There’s a lot to like about the Cougars. They return a proven quarterback in Cameron Ward and both of their top running backs. I’m not sold on new offensive coordinator Ben Arbuckle, who is trying to establish a long-ball passing game. That looks to be a risky venture because the WSU offensive line ranked 125th for giving up sacks last year, and that was in a short passing scheme.
Overall, the roster appears stronger this year than last. Depth at quarterback and fixing the offense line will determine if the Cougars rise above the seven-win season that is being projected.
8 Arizona State — national rank 73
At first, I was surprised to see Arizona State ranked this high because this program has malfunctioned and underperformed for years. Fixing issues created by the former coaching staff will take time.
However, my system has given a bigger bump upward than I expected for the hiring of new coach Kenny Dillingham. I also noticed that projected trend lines for the future are sharply inclined now that the drama and chaos of the former coaching staff have been removed.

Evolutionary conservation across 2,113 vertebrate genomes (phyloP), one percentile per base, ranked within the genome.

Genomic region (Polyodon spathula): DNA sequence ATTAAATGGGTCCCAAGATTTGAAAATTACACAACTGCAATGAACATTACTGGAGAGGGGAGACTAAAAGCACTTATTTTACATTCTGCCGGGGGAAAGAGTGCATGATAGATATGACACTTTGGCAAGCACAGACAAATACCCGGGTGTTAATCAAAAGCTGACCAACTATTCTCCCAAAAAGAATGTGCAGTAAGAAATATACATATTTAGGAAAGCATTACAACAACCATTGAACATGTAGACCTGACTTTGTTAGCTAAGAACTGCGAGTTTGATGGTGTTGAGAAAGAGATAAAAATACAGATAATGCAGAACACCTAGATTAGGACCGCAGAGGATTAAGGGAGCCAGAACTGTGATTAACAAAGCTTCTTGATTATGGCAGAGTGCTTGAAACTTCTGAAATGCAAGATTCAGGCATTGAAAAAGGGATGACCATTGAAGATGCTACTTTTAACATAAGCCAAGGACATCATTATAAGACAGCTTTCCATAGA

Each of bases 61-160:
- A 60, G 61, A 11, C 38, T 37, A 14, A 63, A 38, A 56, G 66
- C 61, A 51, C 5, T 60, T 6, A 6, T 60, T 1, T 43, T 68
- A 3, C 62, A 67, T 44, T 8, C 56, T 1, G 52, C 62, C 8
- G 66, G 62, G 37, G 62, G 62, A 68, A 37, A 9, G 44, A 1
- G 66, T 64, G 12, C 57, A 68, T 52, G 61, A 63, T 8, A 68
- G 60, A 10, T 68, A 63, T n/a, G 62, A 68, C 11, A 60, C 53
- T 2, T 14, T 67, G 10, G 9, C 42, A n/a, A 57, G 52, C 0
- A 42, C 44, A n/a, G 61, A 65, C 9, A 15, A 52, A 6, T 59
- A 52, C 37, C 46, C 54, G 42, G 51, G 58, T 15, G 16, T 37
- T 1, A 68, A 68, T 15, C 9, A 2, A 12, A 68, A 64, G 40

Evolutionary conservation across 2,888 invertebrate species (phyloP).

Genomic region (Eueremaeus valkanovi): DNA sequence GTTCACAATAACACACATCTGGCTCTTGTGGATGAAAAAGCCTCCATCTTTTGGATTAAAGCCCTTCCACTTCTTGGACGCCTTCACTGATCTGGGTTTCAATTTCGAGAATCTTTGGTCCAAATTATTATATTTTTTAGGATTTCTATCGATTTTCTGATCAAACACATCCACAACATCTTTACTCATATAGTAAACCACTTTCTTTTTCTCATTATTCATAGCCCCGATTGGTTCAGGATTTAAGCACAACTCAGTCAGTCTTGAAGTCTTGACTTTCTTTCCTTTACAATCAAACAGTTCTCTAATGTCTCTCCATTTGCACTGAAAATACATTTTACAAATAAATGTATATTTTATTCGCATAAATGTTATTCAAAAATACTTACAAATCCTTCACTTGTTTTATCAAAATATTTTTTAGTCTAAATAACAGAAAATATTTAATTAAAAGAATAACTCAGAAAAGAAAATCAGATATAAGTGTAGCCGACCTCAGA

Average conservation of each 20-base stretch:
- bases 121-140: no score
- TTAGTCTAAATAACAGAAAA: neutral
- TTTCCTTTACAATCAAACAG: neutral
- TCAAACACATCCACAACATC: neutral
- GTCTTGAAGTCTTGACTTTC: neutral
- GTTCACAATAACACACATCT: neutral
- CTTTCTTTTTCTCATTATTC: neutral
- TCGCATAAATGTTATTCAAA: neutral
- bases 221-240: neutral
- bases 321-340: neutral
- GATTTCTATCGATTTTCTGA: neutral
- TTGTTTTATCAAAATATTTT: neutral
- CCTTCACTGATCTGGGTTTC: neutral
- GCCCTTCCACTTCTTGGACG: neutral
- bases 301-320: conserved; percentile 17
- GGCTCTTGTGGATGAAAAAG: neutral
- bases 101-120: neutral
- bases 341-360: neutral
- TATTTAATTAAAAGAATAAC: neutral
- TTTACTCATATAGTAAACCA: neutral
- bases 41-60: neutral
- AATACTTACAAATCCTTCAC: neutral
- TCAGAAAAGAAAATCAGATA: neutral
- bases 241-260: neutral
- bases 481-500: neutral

Recruiting was abysmal under former head coach Herm Edwards, but Dillingham has created some sharp, upward spikes in recruiting trend lines in his short time in Tempe.
My Index never agreed with analysts who persisted that ASU was a title contender each year under Edwards. Although it is too soon to think the Sun Devils will challenge this year, trends suggest they will in 2024. But be consoled, ASU fans, because you will enjoy more wins and competitive football than you saw last season.
9 Stanford — national rank 92
Stanford was awful in 2022, and most of that was because recruiting high school players under former head coach David Shaw dropped like a pebble in a pond for four straight years. And, he never figured out how to make the transfer portal work for him.
Under new coach Troy Taylor, that is changing.
Taylor is a rare talent among head coaches. Consider In 2018, he resigned as offensive coordinator at Utah to take the head coaching job at Sacramento State, a program that had not won a single Big Sky football game that season. Three seasons later, Taylor was 23-1 against Big Sky competition, and his Hornets went all of the way to the final four last year.
We are likely to see Taylor run a West Coast style of offense to go with a 2-4-5 defense. Yes, that is an odd defense, but I’m not about to doubt Taylor again. I did that in my 2019 Sac State preview, and I’m still reluctant to show my face in Sacramento.
The quarterback situation on The Farm is not good and is a primary reason why this group is projected to get just three wins. However, I am keeping an out for a change in October, and if that happens, the likelihood of success increases to just under five wins.
10 Colorado — national rank 101